Remind students that in the previous lesson, they gathered big data from the web using different web tools, including open records and web scraping. The goal of that lesson was to collect data in a useable format: the spreadsheet.
Explain that even after they have scraped or collected data, spreadsheets still require some attention before we can start to analyze the data. This is called “cleaning” the data.
Ask students: If we were to look at a spreadsheet filled with rows and columns of numbers, what sorts of things would we look for to make sure the data is “clean” and ready for analysis?
Brainstorm and record answers on the board. Hopefully, students will respond with suggestions such as:
- The data is complete (there aren’t any missing or empty cells).
- There are no errors in the data (there aren’t any duplicate entries or jumbled entries).
- The data looks the same or is consistent (use of dollar signs, commas, decimals, upper or lower case usage should be the same across all entries).
Share the spreadsheet “Sample Spreadsheet: Introduction to Spreadsheets” projected on a whiteboard or screen. Ask what types of inconsistencies students see in the spreadsheet. They should identify areas that need cleaning, including:
- The race column (different entries for like groups, such as white and caucasian)
- Debt years 2 and 4 have inconsistent use of dollar sign, and some are not written out as numbers
- Scholarship, student athlete and loan counseling have inconsistent entries. Some say “yes/no” while others say “Y/N”.
All of this would need to be “cleaned” before we could analyze.
2. Rules for cleaning — 15 minutes
Explain to students that working with the data at this point is make or break — do it right, and you’ve made your spreadsheet usable. Do it wrong, and you’ve not only made your spreadsheet less usable, but you may have made your data inaccurate.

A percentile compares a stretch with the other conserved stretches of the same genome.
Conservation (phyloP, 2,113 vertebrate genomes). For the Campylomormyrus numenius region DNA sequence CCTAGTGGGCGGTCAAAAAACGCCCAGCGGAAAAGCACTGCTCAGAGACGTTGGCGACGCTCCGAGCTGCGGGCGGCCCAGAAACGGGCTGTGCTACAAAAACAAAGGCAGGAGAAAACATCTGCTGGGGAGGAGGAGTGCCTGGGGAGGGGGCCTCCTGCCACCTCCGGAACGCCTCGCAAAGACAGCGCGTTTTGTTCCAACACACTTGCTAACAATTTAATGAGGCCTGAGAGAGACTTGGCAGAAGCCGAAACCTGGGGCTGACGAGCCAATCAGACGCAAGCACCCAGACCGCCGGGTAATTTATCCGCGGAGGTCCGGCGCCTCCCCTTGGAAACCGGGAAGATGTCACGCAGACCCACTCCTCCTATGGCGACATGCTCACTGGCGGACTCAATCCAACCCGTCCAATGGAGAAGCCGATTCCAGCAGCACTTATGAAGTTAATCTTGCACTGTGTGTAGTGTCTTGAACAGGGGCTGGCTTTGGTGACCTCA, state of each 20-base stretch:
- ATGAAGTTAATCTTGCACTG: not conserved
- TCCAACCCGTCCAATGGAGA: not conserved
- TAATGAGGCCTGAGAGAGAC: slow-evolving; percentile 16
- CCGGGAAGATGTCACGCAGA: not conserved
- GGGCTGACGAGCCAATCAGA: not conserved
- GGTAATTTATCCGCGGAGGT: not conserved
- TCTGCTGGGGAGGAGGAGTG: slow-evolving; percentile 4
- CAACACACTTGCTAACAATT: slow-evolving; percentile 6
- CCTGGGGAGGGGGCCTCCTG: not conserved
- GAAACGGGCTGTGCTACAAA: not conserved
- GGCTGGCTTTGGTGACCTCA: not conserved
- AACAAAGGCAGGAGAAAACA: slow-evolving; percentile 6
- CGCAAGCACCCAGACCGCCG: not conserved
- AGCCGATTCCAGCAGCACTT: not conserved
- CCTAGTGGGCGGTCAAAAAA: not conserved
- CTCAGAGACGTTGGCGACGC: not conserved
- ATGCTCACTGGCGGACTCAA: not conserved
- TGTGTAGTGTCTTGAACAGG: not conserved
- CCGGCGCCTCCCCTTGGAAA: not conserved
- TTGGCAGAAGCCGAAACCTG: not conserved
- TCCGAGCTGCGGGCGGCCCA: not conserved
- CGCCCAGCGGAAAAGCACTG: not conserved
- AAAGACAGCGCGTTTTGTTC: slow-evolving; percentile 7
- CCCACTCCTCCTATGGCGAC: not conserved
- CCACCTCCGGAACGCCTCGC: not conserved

Explain that as a class, they must always follow three steps when working with spreadsheets (write these on the board, and explain in turn):
- Make a copy first, and label it appropriately. We never edit the original. If we make a mistake, or Excel fritzes out on us, we always want the original to refer to.
- Create a data dictionary. We will do this by creating a new sheet at the bottom of our COPY and naming that sheet “Dictionary.” Then, on this sheet, we will explain to ourselves what different columns of data mean, or any specifics about the way the data was gathered that might matter. Essentially, the dictionary is reminding us what is there.
- Create a data diary. We will do this by creating another new sheet at the bottom of our COPY and naming that sheet “diary.” Then, on this sheet, we keep track of any and all changes we make while cleaning up the data. This is like a log or running timeline of edits over time.